For Chinese Valentine’s Day, Creating Nuanced Campaigns Wins the Day


SHANGHAI — Chinese Valentine’s day, or Qixi Festival, is the third love-themed festival in the China market, after the real Valentine’s Day and 520.

Qixi stems from the Han Dynasty mythology that celebrated the tale of the Cowherd and the Weaver Girl, who could only reunite on the Milky Way once a year.

From early July to Aug. 4, which is the day of Qixi Festival, top luxury brands gradually released Qixi capsules and visuals that bring a refreshing take on the topic.

As COVID-19-related lockdown measures in key markets eased, Qixi “may also be the first festival that many couples are celebrating together this year,” said Pablo Mauron, partner and managing director of China at Digital Luxury Group. “This also gives brands a key opportunity to develop marketing messages that emotionally resonate with the audience.”

Dior tapped its China ambassador Yi Lin and friend of the house Yihan Sun, to star in campaigns that featured the Dior Jardin, Lucky Dior and Rose Dior Couture jewelry collections. A wide range of products, including the popular Book Tote and Lady Dior handbag, were featured.

Louis Vuitton turned to supermodel Cong He and its mascots Vivienne and Gaston to front a Qixi campaign washed over in pastel. The collection featured playful items in the handbag, fashion accessories and watch categories. Louis Vuitton also launched a WeChat Mini Program blind box game and a mascot-themed Qixi sticker collection for the occasion.

Captured by Anders Edström in Milan, Prada featured Chinese models Shuping Li and Liren Shi rubbing shoulders in a deserted cityscape, only matching gold handbags and accessories, gray and white outfits indicate they are about to meet.

Highlighting handbag products was of prominence for a number of luxury brands.

Maison Margiela enlisted Nowness to create a dreamy story called “Pillowery Confessions” around its classic Glam Slam handbag. Themed “I love you, but I’ve chosen Versace,” the Italian luxury brand chose to highlight the Greca Goddess handbag for Qixi in youthful peach blossom pink. Ferragamo featured Chinese singer and actress Jing Fu toting the iconic Trifolio handbag in red.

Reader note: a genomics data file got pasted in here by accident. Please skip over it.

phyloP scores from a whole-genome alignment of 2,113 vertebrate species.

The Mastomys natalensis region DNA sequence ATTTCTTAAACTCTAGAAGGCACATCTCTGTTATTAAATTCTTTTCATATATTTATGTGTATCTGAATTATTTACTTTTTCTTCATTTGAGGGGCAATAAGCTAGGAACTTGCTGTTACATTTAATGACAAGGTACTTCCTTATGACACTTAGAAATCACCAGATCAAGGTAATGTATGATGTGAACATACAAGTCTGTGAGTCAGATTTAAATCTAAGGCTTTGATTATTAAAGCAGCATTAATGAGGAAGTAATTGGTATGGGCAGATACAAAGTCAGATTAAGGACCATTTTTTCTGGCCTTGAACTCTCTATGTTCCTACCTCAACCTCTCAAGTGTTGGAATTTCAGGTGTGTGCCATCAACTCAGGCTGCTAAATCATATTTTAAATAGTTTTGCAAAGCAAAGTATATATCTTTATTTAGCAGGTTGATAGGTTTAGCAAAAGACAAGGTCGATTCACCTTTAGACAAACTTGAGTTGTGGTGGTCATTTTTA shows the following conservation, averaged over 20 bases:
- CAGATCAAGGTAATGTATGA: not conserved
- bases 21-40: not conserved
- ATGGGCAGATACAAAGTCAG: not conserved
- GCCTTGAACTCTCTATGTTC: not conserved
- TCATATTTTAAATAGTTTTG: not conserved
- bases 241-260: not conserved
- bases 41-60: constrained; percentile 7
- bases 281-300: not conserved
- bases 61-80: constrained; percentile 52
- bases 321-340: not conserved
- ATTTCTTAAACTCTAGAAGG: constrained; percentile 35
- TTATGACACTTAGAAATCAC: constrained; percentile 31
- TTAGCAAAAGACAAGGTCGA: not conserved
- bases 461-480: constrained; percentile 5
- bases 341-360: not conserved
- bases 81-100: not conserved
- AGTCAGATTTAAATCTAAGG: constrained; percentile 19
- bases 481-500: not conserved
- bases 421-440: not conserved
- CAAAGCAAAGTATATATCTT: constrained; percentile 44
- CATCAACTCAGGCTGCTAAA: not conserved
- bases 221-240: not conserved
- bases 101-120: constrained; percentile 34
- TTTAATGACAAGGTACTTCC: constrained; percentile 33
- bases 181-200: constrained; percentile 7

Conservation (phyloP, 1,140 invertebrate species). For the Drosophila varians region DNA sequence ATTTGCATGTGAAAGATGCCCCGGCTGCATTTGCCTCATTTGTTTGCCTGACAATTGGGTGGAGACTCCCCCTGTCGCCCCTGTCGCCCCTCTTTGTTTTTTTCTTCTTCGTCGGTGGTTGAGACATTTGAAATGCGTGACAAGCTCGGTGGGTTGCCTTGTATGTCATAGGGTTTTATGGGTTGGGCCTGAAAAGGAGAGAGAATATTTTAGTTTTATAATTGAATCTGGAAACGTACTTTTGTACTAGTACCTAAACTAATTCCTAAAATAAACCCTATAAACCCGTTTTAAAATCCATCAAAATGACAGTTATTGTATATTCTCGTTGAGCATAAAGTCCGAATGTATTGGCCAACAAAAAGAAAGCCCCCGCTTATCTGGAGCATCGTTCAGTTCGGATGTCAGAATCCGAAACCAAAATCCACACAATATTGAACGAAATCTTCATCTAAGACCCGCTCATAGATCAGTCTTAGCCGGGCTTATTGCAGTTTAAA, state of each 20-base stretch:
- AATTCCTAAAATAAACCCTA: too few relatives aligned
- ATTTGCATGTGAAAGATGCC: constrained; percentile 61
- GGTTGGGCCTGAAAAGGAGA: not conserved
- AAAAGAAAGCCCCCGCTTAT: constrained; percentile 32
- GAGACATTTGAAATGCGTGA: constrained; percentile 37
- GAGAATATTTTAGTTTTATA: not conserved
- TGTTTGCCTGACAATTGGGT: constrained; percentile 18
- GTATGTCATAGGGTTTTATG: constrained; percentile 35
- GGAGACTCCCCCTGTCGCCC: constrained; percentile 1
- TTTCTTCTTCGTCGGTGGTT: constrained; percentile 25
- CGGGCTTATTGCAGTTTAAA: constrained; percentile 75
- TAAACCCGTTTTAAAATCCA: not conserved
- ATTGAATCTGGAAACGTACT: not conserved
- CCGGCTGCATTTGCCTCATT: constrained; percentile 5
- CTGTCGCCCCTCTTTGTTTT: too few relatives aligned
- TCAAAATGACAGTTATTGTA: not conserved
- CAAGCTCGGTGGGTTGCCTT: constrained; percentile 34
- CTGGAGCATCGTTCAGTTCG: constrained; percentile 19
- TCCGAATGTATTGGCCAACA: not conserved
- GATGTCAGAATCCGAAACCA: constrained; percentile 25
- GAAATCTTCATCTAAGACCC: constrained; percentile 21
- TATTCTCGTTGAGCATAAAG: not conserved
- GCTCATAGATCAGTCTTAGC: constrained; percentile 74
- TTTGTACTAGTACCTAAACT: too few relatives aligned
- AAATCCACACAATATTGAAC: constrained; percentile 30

“Unlike local shopping events such as 618 or Double 11, events like Qixi and 520 are not typically associated with promotional activities, which provides brands with a good window to communicate about new products and festival-exclusive collections, instead of focusing on discounts,” Mauron said.

Thus, for some luxury and fashion players, pushing out a campaign that doesn’t explicitly mention Qixi, but can reroute attention to specific key product offerings became the objective. Saint Laurent showed a summer-friendly collection called “La Piscine & Sunkissed” featuring fashion and lifestyle products including a surfboard, bath towels and swimwear.

For other luxury players, creating a nuanced regional campaign around romance became just as crucial as selling Qixi-related capsules this year.

In the case of Bottega Veneta, which Matthieu Blazy took over as creative director this March, Qixi became an occasion to wax poetic about the diversity of love.

In a “Call Me By Your Name”-style video set in the seaside city of Qingdao in Shandong province, Chinese videographer Jess Zhou and photographer Meng Zhi captured three pairs of real-life partners roaming around town on bikes, dressed in palettes of black, white, cream or green Bottega Veneta pieces, which goes well with the natural splendor of the resort town.

Titled “Love, In Motion,” the campaign featured two pairs of same-sex couples, whom casting director Denise Hu discovered on Xiaohongshu, the popular social-commerce app. The brand gifted bike bells to VIP clients in sync with the biking-themed visuals.

Mauron thinks luxury brands have to act as cultural trailblazers in the market “to guide narratives instead of merely following marketing trends,” he said.

“Despite the fact that China’s social landscape is quite different from that of the West, luxury brands are delivering inclusive messages in order to strengthen their connections with certain segments of consumers who were previously overlooked by the mainstream market over the last few decades,” Mauron said.

To understand love or human relationships in the digitized future, Balenciaga revealed a Qixi campaign with a dystopian twist. Featuring robots produced by Engineered Arts Limited, a U.K.-based company specializing in humanoid robots, and photographed by Andrea Artemisio, Balenciaga’s simple point-and-shoot visual amplified a sense of hyper-reality. “Models” were dressed in Qixi Crest caps and T-shirts that featured a cupid figurine, Qixi Hearts-printed garments, and they carried pink mini hourglass bags.

Exploring a different side of Qixi, the Chinese-owned French luxury house Lanvin’s campaign moved away from the unrequited love of the beloved folk tale to present a collection that celebrates sisterhood, which can be just as romantic.

Lanvin retold an older version of the Qixi story, when young girls gathered and worshipped the moon, praying they could adapt dexterous sewing skills, a virtue for women at the time. The collection featured illustrations collaged with Qixi design elements, such as pearls and daisies. The capsule consists of fashion jewelry, logo tote bags, a quilted Happy Bag and apparel.